Clinical Trial Results: Noninvasive Brain Tumor Biopsy


Key Points

  • Data from a first-in-human safety and feasibility prospective clinical trial using “sonobiopsy,” or focused ultrasound–enhanced liquid biopsy, were recently published. 
  • The study, which enrolled five participants with brain tumors, noninvasively enriched blood circulating biomarkers that gave physicians detailed information about the brain tumors. 
Illustration of the neuronavigation-guided sonobiopsy setup.
Illustration of the neuronavigation-guided sonobiopsy setup.

Source: Yuan, J., Xu, L., Chien, CY. et al. First-in-human prospective trial of sonobiopsy in high-grade glioma patients using neuronavigation-guided focused ultrasound. npj Precis. Onc. 7, 92 (2023).

First-In-Human Prospective Trial of Sonobiopsy in High-Grade Glioma Patients Using Neuronavigation-Guided Focused Ultrasound 

The research (and device-designing) team led by Hong Chen, PhD, and Eric C. Leuthardt, MD, at Washington University in St. Louis (WUSTL) recently published data from their first-in-human prospective clinical trial using “sonobiopsy,” or focused ultrasound–enhanced liquid biopsy. The safety and feasibility pilot study enrolled five participants with brain tumors to test the technique, which has been patented by WUSTL. 

Importantly, brain tumor biomarkers – and biomarkers from other brain diseases – contain molecular and genetic information that can be used to diagnose and stage cancer, among other uses. Physicians can also use biomarkers to determine whether a treatment is working. 

With the goal of releasing disease-specific biomarkers (e.g., RNA, DNA, proteins) from the brain tumor into the circulating blood plasma, the WUSTL team developed a focused ultrasound device to target the brain tumor, then combined focused ultrasound with microbubbles to noninvasively open the blood-brain barrier (BBB) in that area to allow disease-specific biomarkers to flow from the tumor into the bloodstream. Without the sonobiopsy process, the biomarkers could not efficiently cross the BBB and enter the bloodstream to be measured. 

The WUSTL team designed the neuronavigation-guided focused ultrasound device for this project. Guided by a navigation system that is broadly used in the clinic for invasive brain biopsies, its ultrasound probe is portable and integrated with the clinical navigation system. This design enables easy integration of sonobiopsy into existing clinical workflows without requiring neurosurgeons to undertake additional training. First the probe is pointed at a target (the brain tumor). Then the team injects microbubbles into the bloodstream. When the microbubbles reach the brain, the focused ultrasound is turned on to oscillate the microbubbles and open the BBB. While the BBB is open, the molecules from the brain tumor move into the bloodstream. The physicians then use a regular blood draw to capture and measure the biomarker molecules.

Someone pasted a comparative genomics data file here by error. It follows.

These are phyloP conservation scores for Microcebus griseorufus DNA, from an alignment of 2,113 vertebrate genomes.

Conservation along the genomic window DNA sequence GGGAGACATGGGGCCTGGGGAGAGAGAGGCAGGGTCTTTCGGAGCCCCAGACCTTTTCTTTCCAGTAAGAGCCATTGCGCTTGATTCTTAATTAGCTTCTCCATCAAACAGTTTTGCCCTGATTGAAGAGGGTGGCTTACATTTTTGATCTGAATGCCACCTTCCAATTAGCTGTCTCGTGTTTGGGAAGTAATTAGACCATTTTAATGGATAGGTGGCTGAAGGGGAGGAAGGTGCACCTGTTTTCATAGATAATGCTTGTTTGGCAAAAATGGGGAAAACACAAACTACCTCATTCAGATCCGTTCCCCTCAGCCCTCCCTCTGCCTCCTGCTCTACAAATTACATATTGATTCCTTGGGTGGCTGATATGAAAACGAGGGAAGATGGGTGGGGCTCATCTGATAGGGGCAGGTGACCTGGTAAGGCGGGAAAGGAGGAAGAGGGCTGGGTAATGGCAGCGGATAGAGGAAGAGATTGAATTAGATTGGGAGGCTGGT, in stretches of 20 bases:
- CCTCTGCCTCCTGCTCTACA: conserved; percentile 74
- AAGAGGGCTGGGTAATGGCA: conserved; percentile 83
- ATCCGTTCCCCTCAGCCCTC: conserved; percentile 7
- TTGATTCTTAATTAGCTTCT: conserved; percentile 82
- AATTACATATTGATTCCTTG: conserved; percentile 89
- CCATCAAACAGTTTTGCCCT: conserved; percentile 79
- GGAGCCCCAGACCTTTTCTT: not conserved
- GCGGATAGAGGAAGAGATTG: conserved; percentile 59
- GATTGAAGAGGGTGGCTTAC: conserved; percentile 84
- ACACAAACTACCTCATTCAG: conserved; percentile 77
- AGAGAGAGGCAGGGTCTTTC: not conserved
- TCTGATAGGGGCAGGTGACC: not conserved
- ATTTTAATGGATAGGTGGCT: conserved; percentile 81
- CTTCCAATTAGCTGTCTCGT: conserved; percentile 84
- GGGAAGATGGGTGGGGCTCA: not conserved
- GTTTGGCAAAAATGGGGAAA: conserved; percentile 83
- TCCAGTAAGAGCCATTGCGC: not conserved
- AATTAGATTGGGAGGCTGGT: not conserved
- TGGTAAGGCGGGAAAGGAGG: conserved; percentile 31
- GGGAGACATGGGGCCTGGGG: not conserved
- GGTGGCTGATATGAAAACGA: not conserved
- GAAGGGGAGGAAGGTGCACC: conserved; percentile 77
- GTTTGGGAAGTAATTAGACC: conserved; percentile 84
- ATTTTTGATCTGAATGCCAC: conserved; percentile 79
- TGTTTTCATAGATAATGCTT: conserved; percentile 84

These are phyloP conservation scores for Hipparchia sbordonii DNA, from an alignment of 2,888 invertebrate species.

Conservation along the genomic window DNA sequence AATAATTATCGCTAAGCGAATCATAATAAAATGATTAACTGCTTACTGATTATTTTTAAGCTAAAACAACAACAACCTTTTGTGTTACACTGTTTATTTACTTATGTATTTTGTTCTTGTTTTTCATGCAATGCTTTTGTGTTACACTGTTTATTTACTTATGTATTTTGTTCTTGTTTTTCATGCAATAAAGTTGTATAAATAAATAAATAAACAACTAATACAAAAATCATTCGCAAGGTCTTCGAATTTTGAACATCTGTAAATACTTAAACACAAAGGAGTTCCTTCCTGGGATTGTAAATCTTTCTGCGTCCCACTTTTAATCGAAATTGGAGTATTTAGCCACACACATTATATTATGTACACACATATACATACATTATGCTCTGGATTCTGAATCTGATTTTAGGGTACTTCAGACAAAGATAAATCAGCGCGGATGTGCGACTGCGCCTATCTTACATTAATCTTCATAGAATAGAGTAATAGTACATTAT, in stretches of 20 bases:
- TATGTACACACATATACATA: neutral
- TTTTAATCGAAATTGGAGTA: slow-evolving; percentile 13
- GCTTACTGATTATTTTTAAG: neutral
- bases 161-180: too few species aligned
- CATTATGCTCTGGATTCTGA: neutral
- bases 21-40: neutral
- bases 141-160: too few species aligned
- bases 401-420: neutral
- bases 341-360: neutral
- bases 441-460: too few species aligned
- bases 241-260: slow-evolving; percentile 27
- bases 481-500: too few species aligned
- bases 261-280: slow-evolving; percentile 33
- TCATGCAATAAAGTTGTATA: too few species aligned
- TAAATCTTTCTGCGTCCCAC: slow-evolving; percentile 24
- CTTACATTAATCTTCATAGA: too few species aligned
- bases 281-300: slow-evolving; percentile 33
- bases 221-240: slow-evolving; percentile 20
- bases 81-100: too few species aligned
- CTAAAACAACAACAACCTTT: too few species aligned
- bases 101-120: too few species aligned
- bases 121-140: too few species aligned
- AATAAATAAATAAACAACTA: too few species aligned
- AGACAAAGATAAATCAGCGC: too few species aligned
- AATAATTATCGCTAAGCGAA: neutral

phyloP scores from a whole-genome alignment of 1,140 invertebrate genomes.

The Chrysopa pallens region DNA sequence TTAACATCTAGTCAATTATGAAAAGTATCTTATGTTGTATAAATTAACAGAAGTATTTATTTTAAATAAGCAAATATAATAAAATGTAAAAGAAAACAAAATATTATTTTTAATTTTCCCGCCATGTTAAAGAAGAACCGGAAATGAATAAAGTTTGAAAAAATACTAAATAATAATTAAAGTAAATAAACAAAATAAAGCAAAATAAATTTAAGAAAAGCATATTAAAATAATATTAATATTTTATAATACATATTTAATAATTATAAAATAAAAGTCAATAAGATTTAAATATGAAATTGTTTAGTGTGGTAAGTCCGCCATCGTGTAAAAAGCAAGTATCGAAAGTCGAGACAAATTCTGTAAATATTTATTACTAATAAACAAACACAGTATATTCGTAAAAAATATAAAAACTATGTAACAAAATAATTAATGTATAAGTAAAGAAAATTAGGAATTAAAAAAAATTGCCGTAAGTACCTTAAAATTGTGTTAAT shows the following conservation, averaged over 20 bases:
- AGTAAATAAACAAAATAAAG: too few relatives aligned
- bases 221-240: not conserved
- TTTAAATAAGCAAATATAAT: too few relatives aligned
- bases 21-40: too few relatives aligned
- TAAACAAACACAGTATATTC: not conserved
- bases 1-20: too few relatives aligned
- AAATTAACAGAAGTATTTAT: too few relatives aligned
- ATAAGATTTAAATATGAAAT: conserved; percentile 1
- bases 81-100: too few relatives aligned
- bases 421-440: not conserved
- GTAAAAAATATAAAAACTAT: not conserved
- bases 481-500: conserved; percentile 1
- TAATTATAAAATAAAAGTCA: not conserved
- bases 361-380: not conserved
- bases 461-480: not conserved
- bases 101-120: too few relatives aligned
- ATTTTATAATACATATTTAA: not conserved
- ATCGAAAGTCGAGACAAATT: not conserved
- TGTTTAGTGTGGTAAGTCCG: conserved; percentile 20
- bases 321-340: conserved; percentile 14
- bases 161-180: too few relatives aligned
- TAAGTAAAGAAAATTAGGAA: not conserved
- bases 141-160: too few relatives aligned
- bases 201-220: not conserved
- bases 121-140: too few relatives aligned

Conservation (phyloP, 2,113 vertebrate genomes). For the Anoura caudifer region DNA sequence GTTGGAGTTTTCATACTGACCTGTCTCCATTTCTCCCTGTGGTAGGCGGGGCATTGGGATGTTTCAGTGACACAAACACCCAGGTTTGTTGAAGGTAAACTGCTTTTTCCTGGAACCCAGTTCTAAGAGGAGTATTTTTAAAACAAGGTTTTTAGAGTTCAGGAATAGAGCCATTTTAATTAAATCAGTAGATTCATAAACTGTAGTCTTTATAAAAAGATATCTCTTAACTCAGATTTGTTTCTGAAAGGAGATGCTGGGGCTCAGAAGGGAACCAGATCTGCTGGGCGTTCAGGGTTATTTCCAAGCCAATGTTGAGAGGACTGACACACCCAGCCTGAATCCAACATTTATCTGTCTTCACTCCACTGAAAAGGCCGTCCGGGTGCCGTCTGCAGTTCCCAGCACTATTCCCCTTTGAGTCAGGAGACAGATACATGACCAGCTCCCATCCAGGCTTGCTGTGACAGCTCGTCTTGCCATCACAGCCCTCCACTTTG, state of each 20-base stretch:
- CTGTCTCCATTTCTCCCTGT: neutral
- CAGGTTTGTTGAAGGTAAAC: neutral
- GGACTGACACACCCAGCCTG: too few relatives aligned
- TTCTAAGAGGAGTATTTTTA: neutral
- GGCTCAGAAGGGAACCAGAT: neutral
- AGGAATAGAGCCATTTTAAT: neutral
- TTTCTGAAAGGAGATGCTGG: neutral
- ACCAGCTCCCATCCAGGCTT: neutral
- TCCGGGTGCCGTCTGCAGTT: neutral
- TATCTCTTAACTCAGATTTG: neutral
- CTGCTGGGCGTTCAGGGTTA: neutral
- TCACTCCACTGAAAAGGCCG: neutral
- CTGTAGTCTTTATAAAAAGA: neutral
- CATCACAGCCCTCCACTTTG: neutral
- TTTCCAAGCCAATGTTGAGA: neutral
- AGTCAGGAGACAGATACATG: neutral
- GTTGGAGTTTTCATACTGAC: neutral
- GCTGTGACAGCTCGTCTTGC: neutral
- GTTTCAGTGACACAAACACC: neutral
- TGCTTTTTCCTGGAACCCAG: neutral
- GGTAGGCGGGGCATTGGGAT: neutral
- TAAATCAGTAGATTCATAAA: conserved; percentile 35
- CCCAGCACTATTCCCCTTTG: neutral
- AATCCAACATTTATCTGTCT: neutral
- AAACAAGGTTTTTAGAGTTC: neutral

In the clinical trial, the blood samples collected before and after focused ultrasound sonication were compared with an analysis from the brain tumors after they were surgically removed. This comparison showed that the procedure was able to enrich patient tumor-specific circulating tumor DNA (ctDNA) in the blood. Histological analysis and transcriptome analysis of the sonicated brain tumor tissue found that focused ultrasound sonication was safe. 

In WUSTL’s press release, Dr. Leuthardt, who is the Shi Hui Huang Professor of Neurosurgery and a professor of biomedical engineering, mechanical engineering, and neuroscience at WUSTL, said, “…With this technique, we can obtain a blood sample that reflects the gene expression and the molecular features at the site of a lesion in the brain. It’s like doing a brain biopsy without the dangers of brain surgery.” 

Dr. Chen, an associate professor of biomedical engineering and of neurosurgery, says, “We have essentially initiated a new field of study for brain conditions. With this capability to noninvasively, nondestructively access every part of the brain, we can now obtain genetic information from tumors at every stage of patient care, ranging from tumor diagnosis to treatment monitoring and detection of recurrence. We can now start to interrogate diseases that traditionally do not undergo surgical biopsies, such as neurodevelopmental, neurodegenerative, and psychiatric disorders.” 

Going forward, the team is planning to conduct larger studies to determine the clinical utility of sonobiopsy. They also plan to fine-tune the way they localize and sonicate the region where the tumor is found. 

See npj Precision Oncology (Open Source) 

See WUSTL’s Press Release

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